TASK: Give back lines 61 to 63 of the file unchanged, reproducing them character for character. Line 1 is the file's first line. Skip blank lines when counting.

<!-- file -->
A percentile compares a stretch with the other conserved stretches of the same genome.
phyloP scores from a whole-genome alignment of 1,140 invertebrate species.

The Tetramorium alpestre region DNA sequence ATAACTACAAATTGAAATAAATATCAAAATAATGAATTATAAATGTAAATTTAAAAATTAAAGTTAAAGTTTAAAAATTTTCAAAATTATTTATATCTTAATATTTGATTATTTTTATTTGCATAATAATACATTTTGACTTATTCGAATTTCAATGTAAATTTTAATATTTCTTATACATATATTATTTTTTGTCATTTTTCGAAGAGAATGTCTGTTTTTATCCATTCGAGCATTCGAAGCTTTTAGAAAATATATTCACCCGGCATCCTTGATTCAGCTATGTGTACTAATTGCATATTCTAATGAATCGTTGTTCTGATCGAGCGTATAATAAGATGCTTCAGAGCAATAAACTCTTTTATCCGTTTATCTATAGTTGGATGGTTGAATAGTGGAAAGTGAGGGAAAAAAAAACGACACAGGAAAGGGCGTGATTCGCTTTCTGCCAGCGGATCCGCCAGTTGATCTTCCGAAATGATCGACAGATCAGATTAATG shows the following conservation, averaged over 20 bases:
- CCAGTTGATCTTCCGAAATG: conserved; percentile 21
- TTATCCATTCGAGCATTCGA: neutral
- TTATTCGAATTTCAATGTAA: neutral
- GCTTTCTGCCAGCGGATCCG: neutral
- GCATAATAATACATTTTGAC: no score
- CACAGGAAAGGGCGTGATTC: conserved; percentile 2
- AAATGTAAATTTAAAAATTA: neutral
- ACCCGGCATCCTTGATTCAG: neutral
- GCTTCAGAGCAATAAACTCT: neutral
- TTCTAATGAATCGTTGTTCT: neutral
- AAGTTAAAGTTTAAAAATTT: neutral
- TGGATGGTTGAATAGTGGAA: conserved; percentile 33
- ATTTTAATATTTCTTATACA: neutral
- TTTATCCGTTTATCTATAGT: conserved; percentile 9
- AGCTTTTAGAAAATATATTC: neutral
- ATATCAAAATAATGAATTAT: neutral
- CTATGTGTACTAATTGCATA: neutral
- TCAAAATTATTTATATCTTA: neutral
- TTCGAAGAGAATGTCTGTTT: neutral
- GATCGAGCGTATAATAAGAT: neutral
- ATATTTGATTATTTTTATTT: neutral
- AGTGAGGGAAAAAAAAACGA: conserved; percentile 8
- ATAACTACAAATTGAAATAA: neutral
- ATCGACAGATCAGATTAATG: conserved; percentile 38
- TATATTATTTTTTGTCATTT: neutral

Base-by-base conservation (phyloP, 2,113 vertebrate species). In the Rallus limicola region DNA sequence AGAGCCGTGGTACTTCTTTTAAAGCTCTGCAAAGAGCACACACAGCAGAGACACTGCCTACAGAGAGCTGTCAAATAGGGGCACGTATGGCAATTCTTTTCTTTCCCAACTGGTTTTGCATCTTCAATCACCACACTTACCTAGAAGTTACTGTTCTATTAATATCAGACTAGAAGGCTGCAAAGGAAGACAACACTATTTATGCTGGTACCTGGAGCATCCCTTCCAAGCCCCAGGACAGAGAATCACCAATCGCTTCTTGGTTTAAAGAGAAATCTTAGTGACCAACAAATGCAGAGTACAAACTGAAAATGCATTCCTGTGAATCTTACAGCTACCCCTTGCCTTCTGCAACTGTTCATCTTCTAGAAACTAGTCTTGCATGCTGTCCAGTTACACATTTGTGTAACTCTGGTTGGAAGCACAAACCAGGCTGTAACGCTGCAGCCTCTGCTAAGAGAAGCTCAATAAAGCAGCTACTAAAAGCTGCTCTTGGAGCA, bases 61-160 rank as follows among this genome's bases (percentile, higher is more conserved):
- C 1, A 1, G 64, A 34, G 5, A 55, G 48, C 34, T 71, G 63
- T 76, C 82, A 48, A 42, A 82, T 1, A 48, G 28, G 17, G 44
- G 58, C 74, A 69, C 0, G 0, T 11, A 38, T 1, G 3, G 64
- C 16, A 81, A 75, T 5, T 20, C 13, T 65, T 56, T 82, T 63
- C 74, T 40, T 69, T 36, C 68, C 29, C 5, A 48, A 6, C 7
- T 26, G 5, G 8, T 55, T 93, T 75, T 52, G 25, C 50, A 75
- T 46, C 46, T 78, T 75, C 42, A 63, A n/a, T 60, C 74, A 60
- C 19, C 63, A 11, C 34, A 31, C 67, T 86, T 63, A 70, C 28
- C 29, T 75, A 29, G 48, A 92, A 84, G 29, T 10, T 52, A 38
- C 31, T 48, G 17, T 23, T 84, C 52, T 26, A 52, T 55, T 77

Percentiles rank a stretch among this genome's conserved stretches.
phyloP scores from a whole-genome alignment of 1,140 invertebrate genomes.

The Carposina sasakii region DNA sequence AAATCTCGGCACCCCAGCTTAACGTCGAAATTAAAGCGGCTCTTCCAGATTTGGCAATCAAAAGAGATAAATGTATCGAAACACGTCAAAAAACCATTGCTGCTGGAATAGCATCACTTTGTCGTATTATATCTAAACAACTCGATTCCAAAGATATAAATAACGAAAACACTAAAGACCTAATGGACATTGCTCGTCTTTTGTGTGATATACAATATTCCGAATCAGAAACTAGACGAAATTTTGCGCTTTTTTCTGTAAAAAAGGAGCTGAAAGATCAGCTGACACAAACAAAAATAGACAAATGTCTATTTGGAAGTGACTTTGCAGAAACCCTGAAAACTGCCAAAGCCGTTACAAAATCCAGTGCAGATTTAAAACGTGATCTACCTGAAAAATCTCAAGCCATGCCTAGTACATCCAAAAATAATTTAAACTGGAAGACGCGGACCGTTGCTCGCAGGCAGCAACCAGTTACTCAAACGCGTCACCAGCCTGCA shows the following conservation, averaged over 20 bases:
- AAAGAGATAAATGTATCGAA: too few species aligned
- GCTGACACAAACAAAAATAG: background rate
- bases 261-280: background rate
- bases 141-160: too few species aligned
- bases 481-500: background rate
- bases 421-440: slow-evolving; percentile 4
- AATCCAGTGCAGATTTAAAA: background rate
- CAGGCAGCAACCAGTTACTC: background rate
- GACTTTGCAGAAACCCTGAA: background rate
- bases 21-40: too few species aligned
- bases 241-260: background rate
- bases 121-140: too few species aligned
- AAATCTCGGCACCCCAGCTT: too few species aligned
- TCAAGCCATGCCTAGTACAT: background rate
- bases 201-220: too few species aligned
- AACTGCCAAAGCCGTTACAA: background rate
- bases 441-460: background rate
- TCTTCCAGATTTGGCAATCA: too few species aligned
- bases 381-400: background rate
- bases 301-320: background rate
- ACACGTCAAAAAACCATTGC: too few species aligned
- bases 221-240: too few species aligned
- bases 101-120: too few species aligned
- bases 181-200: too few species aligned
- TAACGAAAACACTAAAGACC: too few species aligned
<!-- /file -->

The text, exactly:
- bases 381-400: background rate
- bases 301-320: background rate
- ACACGTCAAAAAACCATTGC: too few species aligned